The FDA moves to ban trans fats
The Food and Drug Administration’s decision to stop recognizing partially hydrogenated oils (PHOs) as safe is a step in the right direction, but is far from a ban on trans fats.
In early November, the FDA proposed removing PHOs, which are the primary source of industrially produced trans fats, from its list of food additives that are generally recognized as safe (GRAS). Additives on the list are not subject to premarket review and approval by the FDA.
The FDA holds that additives on the GRAS list are adequately proven to be safe by qualified scientific experts. But while an overwhelming amount of evidence suggests that even trace amounts of PHOs can be harmful to human health, the ingredients were still placed on the GRAS list. Companies were not even required to list trans fat on nutrition labels until 2006.
The most recent step by the FDA to change the classification of PHOs is not necessarily a ban. Rather, it means the burden will now be on the food manufacturers to prove that their products are safe for consumption. If companies can succeed in proving to the FDA that their trans-fat infused foods are safe, then those products will continue to be sold.
“If the ban on trans fats succeeds and these fats are no longer GRAS, the onus will be on the manufacturers to prove the safety of trans fats to gain pre-market approval from the FDA before they can become additives,” said Sheila Tucker, administrative dietitian and auxiliary services nutritionist of the office of health promotion.
Receiving pre-market approval for additives in products like microwave popcorn or frozen pizzas is not as challenging to as it may seem. In fact, there are currently more than 3,000 different food additives regulated by the FDA. While the loss of the GRAS classification would be a speed bump for trans fats, it is not a roadblock.
Researchers have spent decades examining the effects of trans fat on the body. Trans fat raises “bad” cholesterol, while lowering “good” cholesterol, which can lead to a greater risk of heart disease. Trans fat has also been shown to elevate triglyceride levels, which are linked to type 2 diabetes.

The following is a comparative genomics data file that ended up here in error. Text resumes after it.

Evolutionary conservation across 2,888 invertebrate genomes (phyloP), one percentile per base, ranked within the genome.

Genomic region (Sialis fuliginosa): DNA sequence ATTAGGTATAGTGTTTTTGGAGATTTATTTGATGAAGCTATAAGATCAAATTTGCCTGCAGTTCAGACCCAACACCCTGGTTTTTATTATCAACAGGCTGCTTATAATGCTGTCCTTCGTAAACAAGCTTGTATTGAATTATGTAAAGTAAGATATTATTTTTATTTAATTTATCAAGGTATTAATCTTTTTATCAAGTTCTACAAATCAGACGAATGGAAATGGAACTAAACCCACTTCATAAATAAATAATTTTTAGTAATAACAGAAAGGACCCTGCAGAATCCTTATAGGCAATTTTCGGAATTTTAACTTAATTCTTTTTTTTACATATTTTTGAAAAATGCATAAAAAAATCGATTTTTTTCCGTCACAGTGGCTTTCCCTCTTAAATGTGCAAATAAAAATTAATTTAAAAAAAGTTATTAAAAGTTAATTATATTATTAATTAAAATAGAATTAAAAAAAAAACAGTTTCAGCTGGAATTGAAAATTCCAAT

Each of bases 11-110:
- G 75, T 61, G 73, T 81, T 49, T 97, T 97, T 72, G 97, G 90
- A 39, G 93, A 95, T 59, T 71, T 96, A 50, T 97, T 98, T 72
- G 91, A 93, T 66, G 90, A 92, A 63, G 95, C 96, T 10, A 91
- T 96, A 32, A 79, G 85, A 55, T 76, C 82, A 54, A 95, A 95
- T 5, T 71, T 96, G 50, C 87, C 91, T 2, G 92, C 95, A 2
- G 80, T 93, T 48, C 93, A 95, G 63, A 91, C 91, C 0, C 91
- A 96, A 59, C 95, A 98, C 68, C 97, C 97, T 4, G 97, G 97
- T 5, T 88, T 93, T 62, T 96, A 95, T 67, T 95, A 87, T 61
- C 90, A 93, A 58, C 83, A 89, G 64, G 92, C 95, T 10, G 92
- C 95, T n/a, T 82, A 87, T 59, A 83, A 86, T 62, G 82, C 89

“Trans fats are fats that started out as a ‘good’ oil, but then are industrially altered to become harder at room temperature through a process called hydrogenation that can help the manufactured food have a longer shelf life or an altered texture that is desired” Tucker said. “As a result of these changes, the fat slips down a slippery slope and become a version that goes from ‘good’ to ‘bad.’”
The FDA said that the current proposal could prevent as many as 20,000 heart attacks and deaths from heart disease a year—assuming there is a significant drop in the number of trans fats in the food supply. Nutritionists agree the risk of disease that trans fats pose is very real.
“A study published in the New England Journal of Medicine way back in 2006 warned us that a two-percent increase in calories from trans fat translated into a 23-percent increase in the risk of coronary heart disease,” Tucker said.
New York City partially banned trans fats in 2007 by telling restaurants to remove artificial trans fats from their foods by summer 2008. However, foods there can still contain up to 0.5 grams of trans fat per serving.
“If the amount of trans fats in a product is under 0.5 grams in a serving, the manufacturer is permitted to list the amount present as zero—which is inaccurate for some foods,” Tucker said. “A few 0.5 gram servings easily add up.”
Four commercial bakery cookies, which can legally be listed as having 0 grams of trans fat, would cause someone to reach the recommended limit for trans fat, said Tucker.